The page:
As we explained in our Article in July 2020, the third paragraph of the newly included Article 7 bis provides that foreign direct investments in Spain made by certain investors always require prior authorisation, regardless of whether or not the investment is in one of the aforementioned sectors. By virtue of the legislative situation in force before 19 November 2020, this applied to investors:

  • who are under the direct or indirect control of the government of a third country, including their governmental entities or armed forces;
  • who, in another member state, have made investments or participated in activities in sectors that affect public security and order as well as public health in another member state, in particular in the aforementioned sectors; or
  • against whom there are administrative or judicial proceedings due to criminal or illegal activities in another member state, their country of origin or a third country.

Two of these three criteria have been redefined so that now, in the first and third case, prior authorisation is mandatory from 19 November 2020 if the following conditions are met:

  • In the first group of investors, the criterion of control defined before in accordance with Article 42 of the Code of Commerce is substituted by the requirements of Article 7.2 of the Law against Unfair Competition. This results in an expansion of the scope of this norm, since, as explained above, the control of the investor stems from “contracts, rights or other means, which, taking into consideration the current and legal circumstances, lead to the possibility of decisive influence over the company.”
  • The reference to investors is equally expanded, since the new definition not only covers those against whom there are administrative or judicial proceedings due to criminal or illegal activities in another member state, their country of origin or a third country, but also such investors for whom there is a serious risk of such criminal or illegal activities.

Authorisation Procedures in Practice

Summarizing, prior authorisation is necessary for the complete and valid execution of the transaction in the aforementioned respective cases. The competent administrative body is legally obliged to issue or decline authorisation within a maximum period of six months. In practice, it can be assumed that the authorisation will be issued faster, however the interplay of the EU control mechanisms is neither regulated nor foreseeable.

Until the corresponding regulations have been passed, a simplified authorisation procedure is temporarily in place, according to which the applications presented for transactions concluded before 19 March 2020 for the purposes of their completion as well as transactions with a value of up to EUR 5 million must be decided by the authority within 30 days.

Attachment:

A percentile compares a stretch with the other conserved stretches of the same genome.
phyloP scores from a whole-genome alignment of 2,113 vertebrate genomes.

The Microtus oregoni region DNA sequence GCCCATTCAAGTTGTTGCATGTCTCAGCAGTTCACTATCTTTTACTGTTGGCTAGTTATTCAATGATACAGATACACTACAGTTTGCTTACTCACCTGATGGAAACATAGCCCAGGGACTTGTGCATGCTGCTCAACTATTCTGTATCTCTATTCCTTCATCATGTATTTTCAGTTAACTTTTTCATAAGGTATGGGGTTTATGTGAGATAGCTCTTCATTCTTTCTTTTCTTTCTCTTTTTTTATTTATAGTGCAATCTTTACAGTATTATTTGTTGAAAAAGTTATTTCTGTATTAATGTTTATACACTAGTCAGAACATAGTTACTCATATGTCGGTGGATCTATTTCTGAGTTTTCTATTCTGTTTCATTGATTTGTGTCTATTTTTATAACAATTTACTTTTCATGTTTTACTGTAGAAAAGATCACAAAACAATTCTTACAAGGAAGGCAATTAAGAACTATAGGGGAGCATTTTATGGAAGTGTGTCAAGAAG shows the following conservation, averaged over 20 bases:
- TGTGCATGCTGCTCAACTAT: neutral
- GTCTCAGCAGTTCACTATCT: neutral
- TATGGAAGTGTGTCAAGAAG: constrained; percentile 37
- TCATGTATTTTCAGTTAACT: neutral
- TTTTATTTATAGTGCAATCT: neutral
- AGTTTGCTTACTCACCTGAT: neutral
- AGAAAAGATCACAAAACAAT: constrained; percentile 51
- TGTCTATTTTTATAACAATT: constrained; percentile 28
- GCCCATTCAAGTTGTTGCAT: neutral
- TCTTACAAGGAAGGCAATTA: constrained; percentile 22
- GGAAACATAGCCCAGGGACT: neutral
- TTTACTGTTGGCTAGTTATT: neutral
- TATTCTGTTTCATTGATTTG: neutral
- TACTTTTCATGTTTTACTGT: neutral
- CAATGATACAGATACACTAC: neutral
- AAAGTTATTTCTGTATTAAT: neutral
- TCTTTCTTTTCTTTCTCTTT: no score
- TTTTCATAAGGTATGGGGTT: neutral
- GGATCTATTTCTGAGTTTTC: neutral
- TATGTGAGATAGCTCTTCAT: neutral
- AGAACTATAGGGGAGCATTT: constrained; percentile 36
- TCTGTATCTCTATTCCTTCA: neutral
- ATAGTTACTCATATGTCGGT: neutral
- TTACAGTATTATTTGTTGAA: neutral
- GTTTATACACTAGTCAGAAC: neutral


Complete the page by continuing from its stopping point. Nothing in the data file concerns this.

In both procedures, lack of response from the public administration is to be considered as a negative decision.

Conclusions and Outlook

The legal changes which entered into force in November do not provide improvements for certain critical norms despite existing doubts regarding the interpretation of the regulations passed in March. Similarly, there were no modification clause to the sensitive sectors-definition, whose scope had caused doubts regarding a correct interpretation, such as “sectors with access to sensitive information, especially personal data”: at this point, these regulations may only be limited by means of ministerial decrees.

The changes do not include a transitory regulation regarding Brexit and the exit of Great Britain from the European Union, which means that British investors will likely be considered investors residing outside the European Union from 31 December 2020 onwards.

The authorisation procedure according to which the Spanish authorities are obliged to issue or deny authorisation within six months has not been corrected. The legislature neither took into consideration nor regulated that since 11 October 2020 the European regulation “establishing a framework for the screening of foreign direct investments into the Union” applies (EU Regulation 2019/452 of 19 March 2019), which creates a mechanism for shared control by member states and in accordance with which the European Commission and the other member states during the procedure must be given the opportunity to make comments regarding the respective investment.

Against the backdrop of these ongoing uncertainties and contradictions as well as the current health crisis, consequently anticipated economic crisis and restructuration in certain sectors, additional legal changes in the upcoming months should be expected. Therefore, we continue to recommend to investors in Spain to duly plan any investment and to apply for a prior authorisation ad cautelam in case of doubt.